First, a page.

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Washington state

Picture of Linda Seltzer
The evolution of the bill from the version introduced into the legislature to the version actually passed and signed demonstrates what can be achieved in practice, but also raises questions about semantics.
Picture of Susan  Abram
Find the people who can tell the story. Scrutinize death records. Isolate the levers that can create change.
Picture of Kellie  Schmitt
“With limited resources, these communities were able to significantly improve their outcomes,” says Natalya Verbitsky-Savitzy, a research statistician for Mathematica.
Picture of JoNel  Aleccia

Washington is among 33 states that don’t have active birth-defects surveillance systems to track problems. It took an astute nurse to raise warnings about a cluster of rare and fatal defects in Central Washington.

Picture of William Heisel

Would parents do anything differently if they were told that there were a higher than expected number of cases of babies with birth defects happening around the same time that they were pregnant or just recently had a child?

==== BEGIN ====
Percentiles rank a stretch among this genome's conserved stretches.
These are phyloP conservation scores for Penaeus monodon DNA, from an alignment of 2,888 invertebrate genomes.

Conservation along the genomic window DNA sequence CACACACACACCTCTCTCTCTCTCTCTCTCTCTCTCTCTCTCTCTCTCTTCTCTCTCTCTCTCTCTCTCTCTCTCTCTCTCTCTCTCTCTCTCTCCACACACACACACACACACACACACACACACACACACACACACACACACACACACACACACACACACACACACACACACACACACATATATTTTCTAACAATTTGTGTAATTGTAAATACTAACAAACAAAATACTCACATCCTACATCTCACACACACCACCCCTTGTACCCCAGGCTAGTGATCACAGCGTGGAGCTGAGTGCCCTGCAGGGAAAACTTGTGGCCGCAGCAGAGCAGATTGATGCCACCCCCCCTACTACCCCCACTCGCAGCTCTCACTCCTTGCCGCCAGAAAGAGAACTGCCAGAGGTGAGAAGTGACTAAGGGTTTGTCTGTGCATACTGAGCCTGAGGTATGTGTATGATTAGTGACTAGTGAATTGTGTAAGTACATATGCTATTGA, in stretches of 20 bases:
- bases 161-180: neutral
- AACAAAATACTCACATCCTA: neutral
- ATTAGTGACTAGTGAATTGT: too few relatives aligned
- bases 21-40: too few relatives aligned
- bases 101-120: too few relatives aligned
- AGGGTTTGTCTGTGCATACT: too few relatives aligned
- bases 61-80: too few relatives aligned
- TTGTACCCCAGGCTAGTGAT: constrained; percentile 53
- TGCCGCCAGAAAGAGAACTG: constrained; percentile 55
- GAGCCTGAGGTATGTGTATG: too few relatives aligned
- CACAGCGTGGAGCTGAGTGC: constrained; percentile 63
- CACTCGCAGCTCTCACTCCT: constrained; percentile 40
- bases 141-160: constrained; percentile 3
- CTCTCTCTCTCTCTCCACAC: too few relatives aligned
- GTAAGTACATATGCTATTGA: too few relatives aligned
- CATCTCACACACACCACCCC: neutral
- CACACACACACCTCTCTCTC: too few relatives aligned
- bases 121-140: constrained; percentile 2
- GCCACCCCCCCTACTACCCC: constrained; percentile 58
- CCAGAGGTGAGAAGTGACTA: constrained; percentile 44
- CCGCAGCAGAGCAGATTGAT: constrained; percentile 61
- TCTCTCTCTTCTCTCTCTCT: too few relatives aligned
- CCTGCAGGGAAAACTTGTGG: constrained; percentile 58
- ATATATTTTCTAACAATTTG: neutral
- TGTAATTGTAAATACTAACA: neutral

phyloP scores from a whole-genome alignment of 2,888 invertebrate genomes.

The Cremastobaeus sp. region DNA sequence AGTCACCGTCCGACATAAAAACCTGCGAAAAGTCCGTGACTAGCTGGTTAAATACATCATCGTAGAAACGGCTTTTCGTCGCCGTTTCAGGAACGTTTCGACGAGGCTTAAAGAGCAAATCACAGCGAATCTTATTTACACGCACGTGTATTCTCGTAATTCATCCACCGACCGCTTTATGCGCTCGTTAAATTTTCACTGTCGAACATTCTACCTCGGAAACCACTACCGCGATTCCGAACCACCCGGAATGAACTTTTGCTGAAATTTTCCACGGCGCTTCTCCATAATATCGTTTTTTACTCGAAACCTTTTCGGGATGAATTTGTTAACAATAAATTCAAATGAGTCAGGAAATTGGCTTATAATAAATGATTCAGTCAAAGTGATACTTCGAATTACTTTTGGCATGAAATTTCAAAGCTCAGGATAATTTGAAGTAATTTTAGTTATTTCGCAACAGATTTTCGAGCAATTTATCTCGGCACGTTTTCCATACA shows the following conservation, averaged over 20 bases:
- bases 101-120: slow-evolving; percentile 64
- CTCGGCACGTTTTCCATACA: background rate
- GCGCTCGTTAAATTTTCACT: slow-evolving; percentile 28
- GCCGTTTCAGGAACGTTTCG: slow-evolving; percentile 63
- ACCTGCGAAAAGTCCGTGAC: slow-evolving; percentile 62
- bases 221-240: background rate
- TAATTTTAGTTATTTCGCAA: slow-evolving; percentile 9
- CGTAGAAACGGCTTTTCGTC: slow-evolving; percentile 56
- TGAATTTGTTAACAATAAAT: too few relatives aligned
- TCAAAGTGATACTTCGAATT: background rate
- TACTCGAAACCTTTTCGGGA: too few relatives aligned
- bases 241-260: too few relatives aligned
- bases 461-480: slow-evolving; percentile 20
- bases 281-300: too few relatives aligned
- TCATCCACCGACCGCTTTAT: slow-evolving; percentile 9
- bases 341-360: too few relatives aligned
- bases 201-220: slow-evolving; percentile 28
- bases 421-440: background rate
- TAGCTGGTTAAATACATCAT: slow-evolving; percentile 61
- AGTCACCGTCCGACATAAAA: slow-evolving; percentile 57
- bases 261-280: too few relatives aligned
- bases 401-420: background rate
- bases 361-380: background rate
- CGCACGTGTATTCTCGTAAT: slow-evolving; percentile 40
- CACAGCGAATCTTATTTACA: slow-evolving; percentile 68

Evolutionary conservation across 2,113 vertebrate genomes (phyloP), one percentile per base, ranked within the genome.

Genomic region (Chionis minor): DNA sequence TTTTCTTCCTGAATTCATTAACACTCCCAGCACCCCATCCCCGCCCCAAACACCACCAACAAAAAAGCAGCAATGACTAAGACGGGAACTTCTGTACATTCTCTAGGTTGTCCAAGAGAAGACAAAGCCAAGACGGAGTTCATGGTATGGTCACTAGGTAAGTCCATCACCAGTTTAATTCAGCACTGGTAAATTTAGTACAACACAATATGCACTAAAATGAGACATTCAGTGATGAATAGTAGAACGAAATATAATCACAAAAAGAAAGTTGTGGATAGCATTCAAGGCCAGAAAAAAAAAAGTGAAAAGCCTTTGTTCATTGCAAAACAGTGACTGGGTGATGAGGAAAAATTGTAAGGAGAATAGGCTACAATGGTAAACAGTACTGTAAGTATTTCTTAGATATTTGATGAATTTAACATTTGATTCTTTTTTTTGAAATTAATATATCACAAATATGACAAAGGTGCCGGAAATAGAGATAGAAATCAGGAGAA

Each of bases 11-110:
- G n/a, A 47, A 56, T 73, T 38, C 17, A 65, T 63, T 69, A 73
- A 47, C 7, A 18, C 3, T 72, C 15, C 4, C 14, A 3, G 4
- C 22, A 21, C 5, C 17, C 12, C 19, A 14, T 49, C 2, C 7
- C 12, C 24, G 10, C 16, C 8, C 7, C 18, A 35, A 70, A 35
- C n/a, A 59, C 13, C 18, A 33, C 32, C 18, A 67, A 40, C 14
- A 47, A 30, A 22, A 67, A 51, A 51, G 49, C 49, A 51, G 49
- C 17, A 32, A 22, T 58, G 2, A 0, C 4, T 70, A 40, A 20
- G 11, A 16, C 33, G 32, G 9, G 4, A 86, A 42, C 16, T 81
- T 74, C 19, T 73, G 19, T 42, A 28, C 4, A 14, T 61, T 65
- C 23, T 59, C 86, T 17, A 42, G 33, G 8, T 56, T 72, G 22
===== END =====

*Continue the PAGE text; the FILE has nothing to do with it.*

Picture of William Heisel

News of a cluster of birth defects in Eastern Washington has all the makings of a true medical horror story: children being born missing parts of their brain and authorities withholding information from scared parents. But there’s another story here.

Picture of William Heisel

The records of a doctor in Washington State with a history of injuring patients during surgery will vanish from public review, if legislation under consideration gets passed.

Picture of William Heisel

The answers, thus far, from state and federal officials have been unsatisfactory. In part because the radiation threat dates back to the 1940s, the uncertainty around it isn’t entirely the fault of the present day agencies involved.

Picture of William Heisel

After getting a scary note from a state representative about radioactive contamination at a local park, I started thinking like a reporter. I’ll do a little research. I’ll jot down a few key questions. I'll attend the upcoming meeting hoping to get some answers.

Picture of Carol Smith

There is still much work to be done before we in Washington state can remove ourselves from the list of worst states for prescription drug deaths.


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